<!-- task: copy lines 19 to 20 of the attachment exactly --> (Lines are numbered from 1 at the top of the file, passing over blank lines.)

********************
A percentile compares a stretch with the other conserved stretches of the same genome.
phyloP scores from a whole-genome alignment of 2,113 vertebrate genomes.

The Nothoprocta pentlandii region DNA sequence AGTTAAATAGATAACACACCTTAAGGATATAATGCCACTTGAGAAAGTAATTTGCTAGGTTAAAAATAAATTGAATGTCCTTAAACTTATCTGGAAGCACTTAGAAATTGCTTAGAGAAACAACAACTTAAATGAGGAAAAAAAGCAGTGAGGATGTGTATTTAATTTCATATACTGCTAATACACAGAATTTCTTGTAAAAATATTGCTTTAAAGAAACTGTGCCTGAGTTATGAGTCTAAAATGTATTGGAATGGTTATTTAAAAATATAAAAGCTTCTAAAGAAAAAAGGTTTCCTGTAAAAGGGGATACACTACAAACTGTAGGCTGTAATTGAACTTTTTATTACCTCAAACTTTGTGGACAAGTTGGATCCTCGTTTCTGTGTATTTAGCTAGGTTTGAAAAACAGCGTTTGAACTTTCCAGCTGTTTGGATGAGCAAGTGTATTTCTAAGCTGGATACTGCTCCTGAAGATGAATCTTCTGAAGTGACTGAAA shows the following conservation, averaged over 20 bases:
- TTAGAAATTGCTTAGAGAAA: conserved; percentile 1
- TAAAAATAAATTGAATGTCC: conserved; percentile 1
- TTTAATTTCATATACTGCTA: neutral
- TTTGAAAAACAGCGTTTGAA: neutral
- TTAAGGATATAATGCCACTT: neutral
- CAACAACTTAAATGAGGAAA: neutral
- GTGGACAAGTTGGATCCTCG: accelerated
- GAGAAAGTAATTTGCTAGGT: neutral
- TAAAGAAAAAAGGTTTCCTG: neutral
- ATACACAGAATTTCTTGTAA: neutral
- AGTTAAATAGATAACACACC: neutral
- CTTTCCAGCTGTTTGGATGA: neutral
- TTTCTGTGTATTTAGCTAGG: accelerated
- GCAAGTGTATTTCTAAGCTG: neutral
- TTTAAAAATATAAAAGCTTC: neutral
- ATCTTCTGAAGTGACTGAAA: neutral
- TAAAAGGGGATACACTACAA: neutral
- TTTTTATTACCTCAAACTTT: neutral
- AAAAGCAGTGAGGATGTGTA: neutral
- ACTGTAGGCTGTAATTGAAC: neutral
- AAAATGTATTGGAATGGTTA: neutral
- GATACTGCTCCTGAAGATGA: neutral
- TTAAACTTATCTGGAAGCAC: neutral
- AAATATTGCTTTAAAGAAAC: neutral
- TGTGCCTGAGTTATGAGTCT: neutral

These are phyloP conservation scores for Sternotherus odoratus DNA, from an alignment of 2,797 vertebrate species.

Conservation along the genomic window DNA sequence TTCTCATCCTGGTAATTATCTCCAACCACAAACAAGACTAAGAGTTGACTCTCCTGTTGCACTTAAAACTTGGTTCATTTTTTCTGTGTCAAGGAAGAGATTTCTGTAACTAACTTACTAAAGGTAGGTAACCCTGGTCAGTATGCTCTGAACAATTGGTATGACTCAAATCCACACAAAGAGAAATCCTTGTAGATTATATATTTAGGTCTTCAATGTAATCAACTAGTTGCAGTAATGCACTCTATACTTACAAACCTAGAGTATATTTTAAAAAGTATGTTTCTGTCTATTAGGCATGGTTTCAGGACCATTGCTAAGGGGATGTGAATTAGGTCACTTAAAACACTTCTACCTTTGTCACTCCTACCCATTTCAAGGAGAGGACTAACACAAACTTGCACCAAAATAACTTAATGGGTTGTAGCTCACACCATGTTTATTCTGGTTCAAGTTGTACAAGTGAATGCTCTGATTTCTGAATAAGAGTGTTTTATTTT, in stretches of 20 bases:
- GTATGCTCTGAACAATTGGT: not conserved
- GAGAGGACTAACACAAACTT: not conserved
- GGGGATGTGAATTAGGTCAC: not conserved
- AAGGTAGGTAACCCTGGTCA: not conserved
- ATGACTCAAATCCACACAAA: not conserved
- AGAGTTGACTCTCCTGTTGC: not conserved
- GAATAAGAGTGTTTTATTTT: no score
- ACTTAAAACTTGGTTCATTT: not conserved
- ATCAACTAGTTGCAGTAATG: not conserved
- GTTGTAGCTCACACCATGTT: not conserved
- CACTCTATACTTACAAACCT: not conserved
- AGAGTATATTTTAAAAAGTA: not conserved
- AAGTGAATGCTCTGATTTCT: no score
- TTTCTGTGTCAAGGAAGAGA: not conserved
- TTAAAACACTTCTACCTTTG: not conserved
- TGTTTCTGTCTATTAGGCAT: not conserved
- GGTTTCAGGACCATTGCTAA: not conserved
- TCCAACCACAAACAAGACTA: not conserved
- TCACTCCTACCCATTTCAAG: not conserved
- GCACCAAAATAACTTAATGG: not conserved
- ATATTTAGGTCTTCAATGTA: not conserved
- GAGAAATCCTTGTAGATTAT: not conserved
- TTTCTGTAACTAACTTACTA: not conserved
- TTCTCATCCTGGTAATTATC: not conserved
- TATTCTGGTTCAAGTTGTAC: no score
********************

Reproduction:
- ATCTTCTGAAGTGACTGAAA: neutral
- TAAAAGGGGATACACTACAA: neutral